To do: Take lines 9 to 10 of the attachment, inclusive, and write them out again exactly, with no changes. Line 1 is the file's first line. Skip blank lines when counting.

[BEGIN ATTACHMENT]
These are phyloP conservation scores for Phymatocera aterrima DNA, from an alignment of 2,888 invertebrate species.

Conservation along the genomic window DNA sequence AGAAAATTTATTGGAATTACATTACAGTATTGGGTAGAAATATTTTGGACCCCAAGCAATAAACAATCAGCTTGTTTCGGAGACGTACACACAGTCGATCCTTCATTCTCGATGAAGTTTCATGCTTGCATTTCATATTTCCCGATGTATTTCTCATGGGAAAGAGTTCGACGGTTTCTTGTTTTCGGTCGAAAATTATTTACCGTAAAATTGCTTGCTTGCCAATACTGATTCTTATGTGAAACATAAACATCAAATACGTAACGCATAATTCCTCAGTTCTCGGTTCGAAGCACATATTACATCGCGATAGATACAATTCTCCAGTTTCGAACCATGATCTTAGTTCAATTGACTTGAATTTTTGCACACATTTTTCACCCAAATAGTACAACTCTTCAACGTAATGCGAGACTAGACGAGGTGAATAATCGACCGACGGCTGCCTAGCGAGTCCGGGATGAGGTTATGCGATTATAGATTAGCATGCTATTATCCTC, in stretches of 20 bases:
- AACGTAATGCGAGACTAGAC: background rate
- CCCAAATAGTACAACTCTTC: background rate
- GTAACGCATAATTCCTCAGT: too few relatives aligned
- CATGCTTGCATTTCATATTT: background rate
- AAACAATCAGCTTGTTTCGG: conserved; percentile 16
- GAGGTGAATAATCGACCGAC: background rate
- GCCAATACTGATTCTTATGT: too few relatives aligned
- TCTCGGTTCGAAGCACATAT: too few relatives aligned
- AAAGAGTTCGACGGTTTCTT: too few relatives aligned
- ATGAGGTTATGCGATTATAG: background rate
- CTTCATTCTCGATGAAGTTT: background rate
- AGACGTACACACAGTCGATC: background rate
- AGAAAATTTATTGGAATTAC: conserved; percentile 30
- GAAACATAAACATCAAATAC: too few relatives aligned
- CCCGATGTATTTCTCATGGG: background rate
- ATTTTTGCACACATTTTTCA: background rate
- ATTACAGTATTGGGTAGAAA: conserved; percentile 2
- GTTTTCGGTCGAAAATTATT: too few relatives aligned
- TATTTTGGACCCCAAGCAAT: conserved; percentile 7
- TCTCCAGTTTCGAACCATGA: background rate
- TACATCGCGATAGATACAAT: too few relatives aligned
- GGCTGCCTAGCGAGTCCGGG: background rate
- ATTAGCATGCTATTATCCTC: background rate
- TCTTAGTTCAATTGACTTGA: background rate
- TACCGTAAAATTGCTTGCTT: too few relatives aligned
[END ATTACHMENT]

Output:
- GCCAATACTGATTCTTATGT: too few relatives aligned
- TCTCGGTTCGAAGCACATAT: too few relatives aligned